And then George Maharis got sick with hepatitis, and ended up leaving the show under a cloud. There were accusations that he was trying to break his contract to go make movies, just another big-headed star behaving badly. The unreported (at the time) undercurrent of the rift between the star and producer Herbert B Leonard was Leonard's belated discovery that Maharis was gay, with the potential scandal that such a fact might cause the show if it ever came out in the press. This was 1962 after all, decades before Ellen. He was replaced by Glenn Corbett as Linc Case in 1963, but ratings soon declined and the show was canceled in 1964.

Found! The Maharis transcript.

Now let's have a look at a few bits of the transcript, which I typed up tonight for Rick Dailey:
Maharis: Well, they made a mistake with Glenn. It was very funny, because I had never seen the shows that he was in. I was ill. And I don't know what they told you about that, but that was a lot of stupidity and miscommunication. Nobody talked to me about it. And I was the object of all this garbage.

We had been working in cold water. It was winter, and we were working out here in California. We went out to do a show at the Veteran's Hospital, and there was a shot with Steve Hill, and I had to go down to the bottom of a pool and get him. Well, the inside pool that they used there was ninety degrees. The pool that they actually shot was an outdoor pool, and it was forty degrees. And the stuntman, who was my double, couldn't get in the water. It was too cold. So I did it.
He goes on to say that he also worked in a river with Barbara Barrie, at night in 17 degree weather, and she had a wetsuit and he didn't. He got a cold, and they gave him a B12 shot, and he got hepatitis from the needle. Then he worked in the water off Catalina Island, and felt very ill. At that point he ended up in the hospital for a month. After that he says he returned to work too soon, working long hours for the next four months.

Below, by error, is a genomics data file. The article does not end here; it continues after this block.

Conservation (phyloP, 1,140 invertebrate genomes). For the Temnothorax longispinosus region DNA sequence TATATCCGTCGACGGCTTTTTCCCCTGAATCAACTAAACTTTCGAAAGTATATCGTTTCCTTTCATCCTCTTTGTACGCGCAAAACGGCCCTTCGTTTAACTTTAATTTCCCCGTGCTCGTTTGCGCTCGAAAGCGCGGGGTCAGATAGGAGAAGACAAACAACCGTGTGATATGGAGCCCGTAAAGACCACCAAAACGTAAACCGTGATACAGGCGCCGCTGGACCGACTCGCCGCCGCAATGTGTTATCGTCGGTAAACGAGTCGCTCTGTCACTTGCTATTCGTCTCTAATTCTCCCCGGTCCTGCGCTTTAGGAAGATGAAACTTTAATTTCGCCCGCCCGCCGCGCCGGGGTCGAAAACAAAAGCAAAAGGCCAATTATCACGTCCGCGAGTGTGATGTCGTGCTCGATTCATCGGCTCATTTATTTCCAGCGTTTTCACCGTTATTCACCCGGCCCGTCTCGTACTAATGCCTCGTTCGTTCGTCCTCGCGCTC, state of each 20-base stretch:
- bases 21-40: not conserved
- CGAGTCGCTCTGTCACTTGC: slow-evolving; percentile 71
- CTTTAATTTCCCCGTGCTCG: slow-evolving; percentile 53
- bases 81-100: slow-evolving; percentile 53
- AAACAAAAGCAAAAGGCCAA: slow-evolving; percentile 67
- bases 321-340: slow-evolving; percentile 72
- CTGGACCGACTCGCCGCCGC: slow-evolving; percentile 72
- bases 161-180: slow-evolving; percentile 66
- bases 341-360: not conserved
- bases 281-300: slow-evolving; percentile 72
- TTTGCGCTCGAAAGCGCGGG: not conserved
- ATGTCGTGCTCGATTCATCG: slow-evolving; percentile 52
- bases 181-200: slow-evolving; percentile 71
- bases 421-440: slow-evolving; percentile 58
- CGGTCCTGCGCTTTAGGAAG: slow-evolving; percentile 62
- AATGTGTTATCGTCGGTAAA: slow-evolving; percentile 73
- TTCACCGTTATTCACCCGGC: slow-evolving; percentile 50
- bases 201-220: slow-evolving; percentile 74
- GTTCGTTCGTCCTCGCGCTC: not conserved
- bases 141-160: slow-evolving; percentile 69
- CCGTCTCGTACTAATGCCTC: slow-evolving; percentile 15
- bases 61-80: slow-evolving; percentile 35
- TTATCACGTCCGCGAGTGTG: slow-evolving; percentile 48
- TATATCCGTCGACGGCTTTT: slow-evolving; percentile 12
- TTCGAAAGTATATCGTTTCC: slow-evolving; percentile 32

Maharis: ...and I was in really bad shape in St. Louis. And the doctor in St. Louis , who they had sent me to, said, "Get home. Now." And for some reason or other, they thought it was something to do with contracts. And the doctor said to me, in St. Louis--and it was their doctor--he said, "If you don't leave now, you're in serious trouble." And I left.

And by that time, it was ugliness. It didn't have to occur. It didn't have to happen. But for some reason or other, the people who were next to the people who were next to the people, talk to each other, and they don't know what the hell is going on. And nobody ever called me about it, and said, "Are you ill?" All of a sudden I started reading this shit in the paper [which said] I was trying to get out of my contract. Trying to get out of my contract? I was in New York; I thought I was dying.

And here is the last page of the 53-page transcript.
Karen: He [Milner] said that he felt that Tod was not anything like himself.

Maharis: He's wrong. From my perspective, he's wrong. Very much of Tod in him.

Marty's not as gregarious as [I am]. He's not as trusting. He's more suspicious. I'm suspicious, but I'm more vocal about it. He's suspicious, but he's hesitant about it. I don't know why. He's been successful in his career, and would think that he'd say what he wanted. See, I don't give a damn. I say what I want anyway. I figure, if they don't like it, too bad. Money doesn't make the difference of whether you can say it or not say it. I think everybody's got that right. The only thing is, you have to stand by it.

That's the best of it. here's also a rather good 2007 interview I found online tonight. Check it out here.

Update: I've had another email on the subject, and without going into specifics, I should state here that Maharis seems to have been more at fault in the circumstances of his departure than I ever suspected. The evidence would appear to indicate that (as usual) the truth is somewhere in between the claims made on each side, and possibly closer to the producer's side of the story than George's. For example, as producer Herbert B Leonard pointed out to us all those years ago, during the "three years" Maharis says it took him to recover from the hepatitis, he made at least three films, as well as recording sessions and singing appearances on tv. My guess, such as it is, is that Maharis felt he was well enough for these activities, but not for the more physically demanding work of an action-adventure tv series shot entirely on the road. What a shame; regardless of who was right and wrong and to what degree, the falling out between George Maharis and the makers of Route 66 cut short an astonishing run of literate, groundbreaking television, and left Maharis with a somewhat tarnished legacy.


See also:
Fairness to George, Part One

Fairness to George, Part Two